Special Counsel Robert Mueller closed his long and contentious Russia investigation with no new charges Friday, ending the probe that has cast a dark shadow over Donald Trump’s presidency but launching a fresh wave of political battles over the still-confidential findings.
The report’s details remained a mystery, accessible to only a handful of Justice Department officials, while Attorney General William Barr prepared to release the “principal conclusions” soon. But the closure of the 22-month probe without additional indictments by Mueller was welcome news to some in Trump’s orbit who had feared a final round of charges could ensnare more Trump associates, including members of the president’s family.
The Justice Department said the report was delivered by a security officer Friday afternoon to the office of Deputy Attorney General Rod Rosenstein, and then it went to Barr. Word of the delivery triggered reactions across Washington, including Democrats’ demands that it be quickly released to the public and Republicans’ contentions that it ended two years of wasted time and money.
The next step is up to Barr, who is charged with writing his own account of Mueller’s findings and sending it to Congress. In a letter to lawmakers , he declared he was committed to transparency and speed. He said he could provide details as soon as this weekend.
The White House sought to keep some distance from the report, saying it had not seen or been briefed on the document.
With no details released at this point, it’s not known whether Mueller’s report answers the core questions of his investigation: Did Trump’s campaign collude with the Kremlin to sway the 2016 presidential election in favor of the celebrity businessman? Also, did Trump take steps later, including by firing his FBI director, to obstruct the probe?
But the delivery of the report does mean the investigation has concluded without any public charges of a criminal conspiracy between the campaign and Russia, or of obstruction by the president. A Justice Department official confirmed that Mueller was not recommending any further indictments.
That person, who described the document as “comprehensive,” was not authorized to discuss the probe and asked for anonymity.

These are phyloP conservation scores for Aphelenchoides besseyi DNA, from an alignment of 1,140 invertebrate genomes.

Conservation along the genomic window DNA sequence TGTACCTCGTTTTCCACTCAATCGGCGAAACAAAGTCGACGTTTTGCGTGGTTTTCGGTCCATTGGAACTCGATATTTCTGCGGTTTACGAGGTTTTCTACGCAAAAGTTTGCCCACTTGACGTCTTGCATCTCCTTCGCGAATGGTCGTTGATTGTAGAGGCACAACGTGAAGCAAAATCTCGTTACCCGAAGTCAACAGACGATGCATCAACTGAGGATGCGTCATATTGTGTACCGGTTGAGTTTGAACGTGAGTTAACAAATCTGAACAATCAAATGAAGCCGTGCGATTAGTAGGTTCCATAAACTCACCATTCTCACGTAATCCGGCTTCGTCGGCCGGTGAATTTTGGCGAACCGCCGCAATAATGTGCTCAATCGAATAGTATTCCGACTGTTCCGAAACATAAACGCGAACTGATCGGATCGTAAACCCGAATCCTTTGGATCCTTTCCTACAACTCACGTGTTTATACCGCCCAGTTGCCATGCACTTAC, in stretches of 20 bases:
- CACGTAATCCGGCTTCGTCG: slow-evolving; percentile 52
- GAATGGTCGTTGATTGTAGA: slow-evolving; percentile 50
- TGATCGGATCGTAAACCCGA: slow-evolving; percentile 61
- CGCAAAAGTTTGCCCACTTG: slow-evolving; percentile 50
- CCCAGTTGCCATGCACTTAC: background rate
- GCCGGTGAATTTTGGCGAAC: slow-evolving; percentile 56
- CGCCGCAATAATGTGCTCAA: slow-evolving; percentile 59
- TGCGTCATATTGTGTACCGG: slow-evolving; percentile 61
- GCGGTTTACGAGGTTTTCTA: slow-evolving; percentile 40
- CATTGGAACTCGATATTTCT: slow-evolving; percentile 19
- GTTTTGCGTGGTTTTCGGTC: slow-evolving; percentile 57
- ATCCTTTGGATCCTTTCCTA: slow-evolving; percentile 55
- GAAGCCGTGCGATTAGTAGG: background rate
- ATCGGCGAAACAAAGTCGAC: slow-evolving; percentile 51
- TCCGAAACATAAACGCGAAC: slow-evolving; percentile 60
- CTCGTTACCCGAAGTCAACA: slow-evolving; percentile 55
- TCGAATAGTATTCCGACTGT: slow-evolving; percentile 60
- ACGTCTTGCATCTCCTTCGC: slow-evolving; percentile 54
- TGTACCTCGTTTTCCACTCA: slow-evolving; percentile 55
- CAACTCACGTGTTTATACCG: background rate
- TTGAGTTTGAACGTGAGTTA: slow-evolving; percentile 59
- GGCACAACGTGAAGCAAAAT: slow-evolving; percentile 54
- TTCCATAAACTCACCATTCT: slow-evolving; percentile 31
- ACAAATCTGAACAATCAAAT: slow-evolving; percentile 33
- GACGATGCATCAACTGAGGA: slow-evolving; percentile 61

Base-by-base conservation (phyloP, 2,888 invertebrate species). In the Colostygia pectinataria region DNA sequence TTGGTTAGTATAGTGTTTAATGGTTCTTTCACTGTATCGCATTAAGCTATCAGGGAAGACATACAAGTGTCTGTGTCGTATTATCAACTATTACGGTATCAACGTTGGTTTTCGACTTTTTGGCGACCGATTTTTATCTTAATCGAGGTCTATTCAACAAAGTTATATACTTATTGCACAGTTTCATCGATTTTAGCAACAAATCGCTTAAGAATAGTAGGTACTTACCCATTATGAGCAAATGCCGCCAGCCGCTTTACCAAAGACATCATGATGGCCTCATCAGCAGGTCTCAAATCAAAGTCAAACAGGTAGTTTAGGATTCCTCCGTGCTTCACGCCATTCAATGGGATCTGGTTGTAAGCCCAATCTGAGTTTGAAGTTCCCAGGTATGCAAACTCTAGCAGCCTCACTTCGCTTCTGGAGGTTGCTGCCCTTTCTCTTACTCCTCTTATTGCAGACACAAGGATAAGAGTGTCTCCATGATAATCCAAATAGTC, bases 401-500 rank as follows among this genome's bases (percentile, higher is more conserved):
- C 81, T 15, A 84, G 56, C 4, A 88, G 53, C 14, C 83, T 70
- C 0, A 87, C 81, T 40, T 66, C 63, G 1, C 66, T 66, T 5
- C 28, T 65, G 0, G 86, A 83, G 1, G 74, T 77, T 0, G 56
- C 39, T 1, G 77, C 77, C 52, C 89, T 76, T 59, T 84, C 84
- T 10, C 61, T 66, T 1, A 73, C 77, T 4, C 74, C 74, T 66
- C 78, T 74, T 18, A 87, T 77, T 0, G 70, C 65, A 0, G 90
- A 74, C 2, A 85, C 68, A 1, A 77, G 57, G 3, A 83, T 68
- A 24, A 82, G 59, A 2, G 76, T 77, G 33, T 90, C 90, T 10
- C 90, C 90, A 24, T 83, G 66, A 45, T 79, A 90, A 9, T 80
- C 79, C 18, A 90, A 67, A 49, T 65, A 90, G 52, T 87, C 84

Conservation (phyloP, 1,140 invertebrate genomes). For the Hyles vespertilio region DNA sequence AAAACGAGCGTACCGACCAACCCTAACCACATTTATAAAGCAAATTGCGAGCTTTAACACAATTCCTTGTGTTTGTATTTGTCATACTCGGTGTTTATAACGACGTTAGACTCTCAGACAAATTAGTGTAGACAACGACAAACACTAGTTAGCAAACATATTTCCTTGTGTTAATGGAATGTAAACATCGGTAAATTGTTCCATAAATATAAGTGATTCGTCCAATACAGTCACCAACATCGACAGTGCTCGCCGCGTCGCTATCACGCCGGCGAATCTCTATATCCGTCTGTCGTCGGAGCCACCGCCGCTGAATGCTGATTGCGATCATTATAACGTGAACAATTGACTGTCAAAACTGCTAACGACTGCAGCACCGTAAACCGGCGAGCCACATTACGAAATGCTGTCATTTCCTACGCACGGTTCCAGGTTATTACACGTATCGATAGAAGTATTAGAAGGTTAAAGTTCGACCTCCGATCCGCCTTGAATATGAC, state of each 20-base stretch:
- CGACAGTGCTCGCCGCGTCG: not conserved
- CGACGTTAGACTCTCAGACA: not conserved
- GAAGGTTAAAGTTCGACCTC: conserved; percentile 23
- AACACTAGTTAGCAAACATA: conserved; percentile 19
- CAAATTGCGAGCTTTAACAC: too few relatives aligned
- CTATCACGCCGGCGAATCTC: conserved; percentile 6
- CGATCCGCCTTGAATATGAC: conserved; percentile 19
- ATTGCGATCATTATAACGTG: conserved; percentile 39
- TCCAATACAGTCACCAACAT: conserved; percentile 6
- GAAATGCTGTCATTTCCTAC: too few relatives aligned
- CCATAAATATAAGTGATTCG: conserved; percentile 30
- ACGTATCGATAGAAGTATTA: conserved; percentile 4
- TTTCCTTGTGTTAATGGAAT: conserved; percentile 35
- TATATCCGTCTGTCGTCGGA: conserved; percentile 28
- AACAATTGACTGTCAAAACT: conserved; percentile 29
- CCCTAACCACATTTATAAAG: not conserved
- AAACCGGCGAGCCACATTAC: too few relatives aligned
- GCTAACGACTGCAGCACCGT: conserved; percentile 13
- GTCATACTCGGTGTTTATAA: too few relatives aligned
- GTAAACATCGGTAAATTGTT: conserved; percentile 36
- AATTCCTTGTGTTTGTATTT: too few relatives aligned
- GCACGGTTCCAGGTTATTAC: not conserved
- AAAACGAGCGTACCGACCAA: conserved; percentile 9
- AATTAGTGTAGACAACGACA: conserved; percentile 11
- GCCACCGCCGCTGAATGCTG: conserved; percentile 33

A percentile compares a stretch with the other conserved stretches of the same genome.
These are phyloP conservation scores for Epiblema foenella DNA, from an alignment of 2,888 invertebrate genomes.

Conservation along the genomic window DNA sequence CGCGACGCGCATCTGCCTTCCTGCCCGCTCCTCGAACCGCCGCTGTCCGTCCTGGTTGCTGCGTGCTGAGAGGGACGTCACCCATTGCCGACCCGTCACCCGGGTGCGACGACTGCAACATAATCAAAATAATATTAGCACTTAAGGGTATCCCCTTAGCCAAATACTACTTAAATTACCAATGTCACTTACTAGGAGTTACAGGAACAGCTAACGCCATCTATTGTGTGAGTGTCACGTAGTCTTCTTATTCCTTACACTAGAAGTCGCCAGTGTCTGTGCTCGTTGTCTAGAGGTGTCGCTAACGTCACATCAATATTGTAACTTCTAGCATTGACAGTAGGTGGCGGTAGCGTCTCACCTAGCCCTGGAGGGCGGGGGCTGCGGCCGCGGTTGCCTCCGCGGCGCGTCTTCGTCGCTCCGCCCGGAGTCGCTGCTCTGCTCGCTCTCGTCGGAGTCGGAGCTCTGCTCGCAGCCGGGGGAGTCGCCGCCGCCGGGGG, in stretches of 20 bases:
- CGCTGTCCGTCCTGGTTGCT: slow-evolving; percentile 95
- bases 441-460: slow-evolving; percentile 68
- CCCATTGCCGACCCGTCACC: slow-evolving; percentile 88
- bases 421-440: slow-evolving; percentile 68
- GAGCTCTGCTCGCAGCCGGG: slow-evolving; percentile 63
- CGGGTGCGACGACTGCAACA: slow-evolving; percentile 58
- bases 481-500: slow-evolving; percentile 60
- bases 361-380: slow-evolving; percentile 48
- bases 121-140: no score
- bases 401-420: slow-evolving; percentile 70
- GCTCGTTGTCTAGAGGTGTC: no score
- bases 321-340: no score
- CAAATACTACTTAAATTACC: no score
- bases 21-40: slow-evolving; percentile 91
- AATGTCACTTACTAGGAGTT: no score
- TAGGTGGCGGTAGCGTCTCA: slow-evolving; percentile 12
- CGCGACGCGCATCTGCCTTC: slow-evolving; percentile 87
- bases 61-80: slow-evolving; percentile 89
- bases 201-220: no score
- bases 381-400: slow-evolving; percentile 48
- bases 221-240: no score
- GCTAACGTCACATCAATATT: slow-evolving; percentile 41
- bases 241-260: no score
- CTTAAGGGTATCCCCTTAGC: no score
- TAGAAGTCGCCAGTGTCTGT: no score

That’s good news for a handful of Trump associates and family members dogged by speculation of possible wrongdoing. They include Donald Trump Jr., who had a role in arranging a Trump Tower meeting at the height of the 2016 election campaign with a Kremlin-linked lawyer, and Trump’s son-in-law, Jared Kushner, who was interviewed at least twice by Mueller’s prosecutors. It wasn’t immediately clear whether Mueller might have referred additional investigations to the Justice Department.
All told, Mueller charged 34 people, including the president’s former campaign chairman, Paul Manafort, his first national security adviser, Michael Flynn, and three Russian companies. Twenty-five Russians were indicted on charges related to election interference, accused either of hacking Democratic email accounts during the campaign or of orchestrating a social media campaign that spread disinformation on the internet. Five Trump aides pleaded guilty and agreed to cooperate with Mueller and a sixth, longtime confidant Roger Stone, is awaiting trial on charges that he lied to Congress and engaged in witness tampering.
It’s unclear what steps Mueller might take if he uncovered what he believes to be criminal wrongdoing by Trump, in light of Justice Department legal opinions that have held that sitting presidents may not be indicted.
In his letter to lawmakers, Barr noted the Justice Department had not denied any request from the special counsel, something Barr would have been required to disclose to ensure there was no political inference. Trump was never interviewed in person, but submitted answers to questions in writing.
The mere delivery of the confidential findings set off swift, full-throated demands from Democrats for full release of Mueller’s report and the supporting evidence collected during the sweeping probe.
It was not clear whether Trump would have early access to Mueller’s findings. Spokeswoman Sarah Sanders suggested the White House would not interfere, saying “we look forward to the process taking its course.” But Trump’s personal attorney, Rudy Giuliani, told The Associated Press Friday that the legal team would seek to get “an early look” before they were made public.
Giuliani said it was “appropriate” for the White House to be able “to review matters of executive privilege.” He said had received no assurances from the Department of Justice on that front. He later softened his stance, saying the decision was “up to DOJ and we are confident it will be handled properly.”
The White House did receive a brief heads-up on the report’s arrival Friday. Barr’s chief of staff called White House Counsel Emmet Flood Friday about 20 minutes before sending the letter to the Republican and Democratic leaders of the Senate and House Judiciary committees.